When I heard about Donald Trump publicly mocking a journalist’s physical disability, I didn’t want to give the man any more time or any more space in my head. Outrage, however, took over.
I’m both a disabled adult and a teacher. I’ve taught long enough to notice that a person’s character shows in his interactions with those he considers his inferiors.
That’s a line from a post I wrote in 2012, a reaction to reports that the young Mitt Romney had bullied classmates who differed from his norm and tricked a visually impaired teacher into colliding with a door.
When I heard about Donald Trump publicly mocking a journalist’s physical disability, I didn’t want to give the man any more time or any more space in my head. Outrage, however, took over. If a friend or coworker acted like this, I would not let it slide. If local or state officials made similar prejudicial statements, I’d call them out on it. If a student showed this kind of prejudice toward another, that student would face major disciplinary action. Trump’s impulsive, thoughtless, and downright rude words and actions are no different.
My handicapping condition is a progressive hearing loss, one that has worsened with time and will continue to change as I grow older. This loss is due to nerve damage, and hearing aids are the correct and only treatment.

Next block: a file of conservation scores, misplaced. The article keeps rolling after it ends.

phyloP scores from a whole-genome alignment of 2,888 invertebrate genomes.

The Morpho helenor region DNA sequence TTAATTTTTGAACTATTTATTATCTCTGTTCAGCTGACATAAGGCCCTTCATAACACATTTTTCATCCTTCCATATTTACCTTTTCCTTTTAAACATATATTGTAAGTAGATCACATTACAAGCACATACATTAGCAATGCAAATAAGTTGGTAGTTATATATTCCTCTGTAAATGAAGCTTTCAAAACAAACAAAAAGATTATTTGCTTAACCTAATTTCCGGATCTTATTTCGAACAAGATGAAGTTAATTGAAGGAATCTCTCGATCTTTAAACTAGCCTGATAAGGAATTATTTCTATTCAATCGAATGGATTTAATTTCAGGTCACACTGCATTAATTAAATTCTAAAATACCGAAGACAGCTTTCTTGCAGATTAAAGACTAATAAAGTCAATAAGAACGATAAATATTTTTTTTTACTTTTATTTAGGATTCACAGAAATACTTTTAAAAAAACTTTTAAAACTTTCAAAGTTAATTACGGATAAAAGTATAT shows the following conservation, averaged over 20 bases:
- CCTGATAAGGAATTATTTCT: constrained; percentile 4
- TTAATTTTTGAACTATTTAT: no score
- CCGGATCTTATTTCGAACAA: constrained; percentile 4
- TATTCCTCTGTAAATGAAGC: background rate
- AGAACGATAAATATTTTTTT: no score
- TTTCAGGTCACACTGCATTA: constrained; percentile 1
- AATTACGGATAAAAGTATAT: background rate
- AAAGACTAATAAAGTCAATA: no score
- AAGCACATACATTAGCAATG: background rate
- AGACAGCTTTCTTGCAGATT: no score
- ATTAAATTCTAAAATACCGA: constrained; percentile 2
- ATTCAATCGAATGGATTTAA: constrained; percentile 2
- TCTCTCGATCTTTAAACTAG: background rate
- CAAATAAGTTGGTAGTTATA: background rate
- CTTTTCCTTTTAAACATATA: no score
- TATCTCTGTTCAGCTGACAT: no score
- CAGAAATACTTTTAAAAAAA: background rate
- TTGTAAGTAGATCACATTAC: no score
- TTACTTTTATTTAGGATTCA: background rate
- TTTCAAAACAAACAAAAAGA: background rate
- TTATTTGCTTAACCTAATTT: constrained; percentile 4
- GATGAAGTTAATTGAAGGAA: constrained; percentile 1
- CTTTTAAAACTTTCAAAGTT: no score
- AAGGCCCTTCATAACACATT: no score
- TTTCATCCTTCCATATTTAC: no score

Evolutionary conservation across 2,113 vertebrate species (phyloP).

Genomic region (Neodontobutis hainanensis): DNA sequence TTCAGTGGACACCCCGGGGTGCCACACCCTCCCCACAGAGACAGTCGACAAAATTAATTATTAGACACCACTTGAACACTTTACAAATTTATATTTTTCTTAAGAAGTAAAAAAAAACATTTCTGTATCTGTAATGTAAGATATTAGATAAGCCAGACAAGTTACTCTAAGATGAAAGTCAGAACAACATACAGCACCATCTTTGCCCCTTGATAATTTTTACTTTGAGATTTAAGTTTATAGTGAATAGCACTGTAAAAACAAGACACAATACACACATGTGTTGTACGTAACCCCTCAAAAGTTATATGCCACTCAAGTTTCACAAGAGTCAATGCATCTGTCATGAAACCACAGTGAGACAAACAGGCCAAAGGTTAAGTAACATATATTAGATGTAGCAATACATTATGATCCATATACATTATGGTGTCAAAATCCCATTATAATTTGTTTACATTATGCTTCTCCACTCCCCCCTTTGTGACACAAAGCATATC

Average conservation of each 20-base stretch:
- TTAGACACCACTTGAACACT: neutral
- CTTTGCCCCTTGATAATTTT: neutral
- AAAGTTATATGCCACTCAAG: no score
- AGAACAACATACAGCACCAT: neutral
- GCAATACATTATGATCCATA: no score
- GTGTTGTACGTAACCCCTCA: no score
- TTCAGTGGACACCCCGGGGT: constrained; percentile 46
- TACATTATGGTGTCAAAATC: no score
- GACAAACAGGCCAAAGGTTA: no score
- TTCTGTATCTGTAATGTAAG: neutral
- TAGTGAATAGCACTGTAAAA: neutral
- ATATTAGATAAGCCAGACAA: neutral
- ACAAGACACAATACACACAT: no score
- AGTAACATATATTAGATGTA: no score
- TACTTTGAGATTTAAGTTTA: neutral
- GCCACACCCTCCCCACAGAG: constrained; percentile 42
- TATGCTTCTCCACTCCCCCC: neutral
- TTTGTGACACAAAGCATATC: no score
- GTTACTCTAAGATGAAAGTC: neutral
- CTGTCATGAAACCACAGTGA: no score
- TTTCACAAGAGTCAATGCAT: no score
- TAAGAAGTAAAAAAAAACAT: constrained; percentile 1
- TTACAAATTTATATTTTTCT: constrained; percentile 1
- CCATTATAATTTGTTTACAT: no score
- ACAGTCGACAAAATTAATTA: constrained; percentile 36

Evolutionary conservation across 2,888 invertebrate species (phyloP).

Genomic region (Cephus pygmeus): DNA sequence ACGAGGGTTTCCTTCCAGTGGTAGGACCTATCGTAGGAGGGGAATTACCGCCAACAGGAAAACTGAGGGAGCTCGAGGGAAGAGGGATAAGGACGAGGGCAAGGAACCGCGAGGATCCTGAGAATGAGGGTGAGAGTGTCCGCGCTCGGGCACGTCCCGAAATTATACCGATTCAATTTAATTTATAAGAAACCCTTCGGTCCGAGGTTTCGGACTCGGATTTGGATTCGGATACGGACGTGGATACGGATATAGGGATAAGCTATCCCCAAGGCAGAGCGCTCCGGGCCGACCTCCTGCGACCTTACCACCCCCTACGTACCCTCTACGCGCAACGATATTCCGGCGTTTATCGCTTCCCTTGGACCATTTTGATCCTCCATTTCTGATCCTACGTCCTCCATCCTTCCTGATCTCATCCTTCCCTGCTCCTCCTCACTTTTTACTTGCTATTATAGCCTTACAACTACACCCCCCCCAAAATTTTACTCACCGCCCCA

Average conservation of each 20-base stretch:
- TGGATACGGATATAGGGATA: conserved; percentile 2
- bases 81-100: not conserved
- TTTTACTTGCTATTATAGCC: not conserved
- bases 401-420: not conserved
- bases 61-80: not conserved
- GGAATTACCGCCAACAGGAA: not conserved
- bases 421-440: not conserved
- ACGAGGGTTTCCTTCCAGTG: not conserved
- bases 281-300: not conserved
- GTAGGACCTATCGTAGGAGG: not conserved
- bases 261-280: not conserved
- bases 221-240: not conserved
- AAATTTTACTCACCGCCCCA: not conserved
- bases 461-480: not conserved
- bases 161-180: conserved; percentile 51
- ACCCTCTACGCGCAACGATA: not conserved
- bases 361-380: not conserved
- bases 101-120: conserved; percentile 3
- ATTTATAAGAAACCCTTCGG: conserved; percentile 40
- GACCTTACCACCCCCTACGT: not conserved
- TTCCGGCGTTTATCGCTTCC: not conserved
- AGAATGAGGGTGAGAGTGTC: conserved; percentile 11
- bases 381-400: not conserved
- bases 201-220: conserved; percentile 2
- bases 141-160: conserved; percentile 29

I’ve never kept my hearing loss a secret from employers or coworkers or my students. In fact, when I taught at an elementary school that housed the program for deaf and hard of hearing students, I stumbled into the position of role model. When I showed the class my hearing aids on the first day of school, my three hearing impaired students sat up straighter in their chairs; their teacher was one of them. They were thrilled to see a college graduate and full time professional wearing hearing aids. My existence in their lives expanded the possibilities for their futures.
That’s not to say I’ve traveled an easy path. I’ve faced college professors and school administrators who presumed I was less competent or less intelligent because I had less than average hearing. I’ve had to rise above the hurt to prove myself capable. However, those who accept me, hearing aids and all, are now in the majority.
My disability might not be physically obvious, but Mr. Trump could certainly mock it if he tried. And frankly, that action would say more about Mr. Trump than it would about me. In this case, I’m the professional. I’d rather not dignify Trump’s childish misbehavior by giving him what he wants: attention.
Tracy Ostwald Kowald is a teacher by trade and writer by nature. She started blogging in 2006 as a way to express herself and deal with everyday stresses. Using the blog as an outlet, she documented her journey through a deep and frightening clinical depression. She continues to blog as a supplement to therapy and an outlet for the creative writer that still raises its hand now and then and says, “Me! Call on me!”